Medtronic shareholders out for blood in case over Covidien tax inversion deal

Medtronic ($MDT) may have closed its $50 billion tax inversion deal with Covidien last year, but not everyone is popping the bubbly. A group of shareholders is trying to throw a wrench into the deal by suing the devicemaker in Minnesota Supreme Court.

About 20% of the shareholders who owned stock in Medtronic when it bought Covidien are trying to bring a lawsuit against the company to recoup cash that they were forced to spend in the deal, the StarTribune reports. When Medtronic moved its legal headquarters to Covidien’s Irish base, it prompted some shareholders to pay thousands of dollars to cover capital gains taxes, the group is arguing.

Medtronic’s board members knew that the inversion would impose taxes on the small group of shareholders whose stock wasn’t protected. But board members pushed for the deal anyway, which presented a conflict of interest, plaintiffs argue.

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“Can a Minnesota corporation ... enter into a transaction to save income taxes that otherwise it would have to pay, and in the process of doing so, shift that tax burden to a small minority?” said Vernon Vander Weide, the Minneapolis attorney representing activist shareholder Kenneth Steiner, as quoted by the StarTribune.

According to Medtronic, that answer is “yes.” Minnesota business law gives boards of directors certain legal powers so that they can run a company without facing disgruntled shareholders, Eric Magnuson, Medtronic’s attorney, told the Minnesota Supreme Court this week in oral arguments.

A Minnesota law gives shareholders the right to file suit for direct injuries without going through a company first if the company’s actions only hurt a certain number of shareholders. But Medtronic is arguing that all shareholders were affected by the taxes.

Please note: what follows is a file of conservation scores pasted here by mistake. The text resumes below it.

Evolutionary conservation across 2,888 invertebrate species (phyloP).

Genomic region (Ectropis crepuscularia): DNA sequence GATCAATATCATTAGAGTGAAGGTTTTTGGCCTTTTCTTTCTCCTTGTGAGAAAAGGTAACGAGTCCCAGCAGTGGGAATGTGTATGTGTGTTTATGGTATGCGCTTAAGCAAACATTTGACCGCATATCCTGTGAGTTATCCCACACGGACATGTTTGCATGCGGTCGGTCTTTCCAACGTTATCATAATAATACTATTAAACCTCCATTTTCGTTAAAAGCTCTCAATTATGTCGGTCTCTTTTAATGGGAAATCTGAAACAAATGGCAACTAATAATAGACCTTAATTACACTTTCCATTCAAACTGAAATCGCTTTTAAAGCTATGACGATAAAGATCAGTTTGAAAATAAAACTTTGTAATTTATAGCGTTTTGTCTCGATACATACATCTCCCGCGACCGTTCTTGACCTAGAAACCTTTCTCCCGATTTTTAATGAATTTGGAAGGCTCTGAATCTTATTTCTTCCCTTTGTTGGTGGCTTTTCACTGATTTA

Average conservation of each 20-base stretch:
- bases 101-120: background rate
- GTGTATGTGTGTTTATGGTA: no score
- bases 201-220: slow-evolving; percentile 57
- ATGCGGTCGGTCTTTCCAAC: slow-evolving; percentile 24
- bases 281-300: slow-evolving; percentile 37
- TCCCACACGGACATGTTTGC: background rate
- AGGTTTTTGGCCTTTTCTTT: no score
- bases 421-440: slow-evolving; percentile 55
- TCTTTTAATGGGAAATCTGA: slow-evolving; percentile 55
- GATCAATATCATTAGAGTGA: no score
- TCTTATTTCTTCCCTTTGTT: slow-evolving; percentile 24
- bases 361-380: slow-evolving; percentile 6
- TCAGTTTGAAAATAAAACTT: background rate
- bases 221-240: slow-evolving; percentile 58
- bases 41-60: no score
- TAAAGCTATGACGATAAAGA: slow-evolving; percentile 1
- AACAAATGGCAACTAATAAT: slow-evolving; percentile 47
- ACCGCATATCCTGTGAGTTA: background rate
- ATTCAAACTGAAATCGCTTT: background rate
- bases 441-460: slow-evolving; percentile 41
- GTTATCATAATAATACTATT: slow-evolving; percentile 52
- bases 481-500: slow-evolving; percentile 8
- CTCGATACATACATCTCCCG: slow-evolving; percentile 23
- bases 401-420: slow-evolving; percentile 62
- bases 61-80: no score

Still, one Supreme Court justice isn’t buying it. "That argument seems to have an air of unreality about it, because there certainly will be shareholders who will not end up paying a capital-gains tax, through a nonprofit, or they’ve got their shares in an IRA or something like that,” Associate Justice David Lillehaug said, as quoted by the StarTribune.

The court hasn’t said when it will issue a ruling. But a little help from Minnesota’s business community could swing things in Medtronic’s favor.

The Minnesota Chamber of Commerce filed a brief in June to convince the Supreme Court justices to toss out a lower court’s decision. Upholding that decision would “result in shareholder claims being characterized as direct claims,” leaving Minnesota businesses “exposed to increased litigation expense and liability risks,” the chamber’s lawyers wrote, as quoted by the StarTribune.

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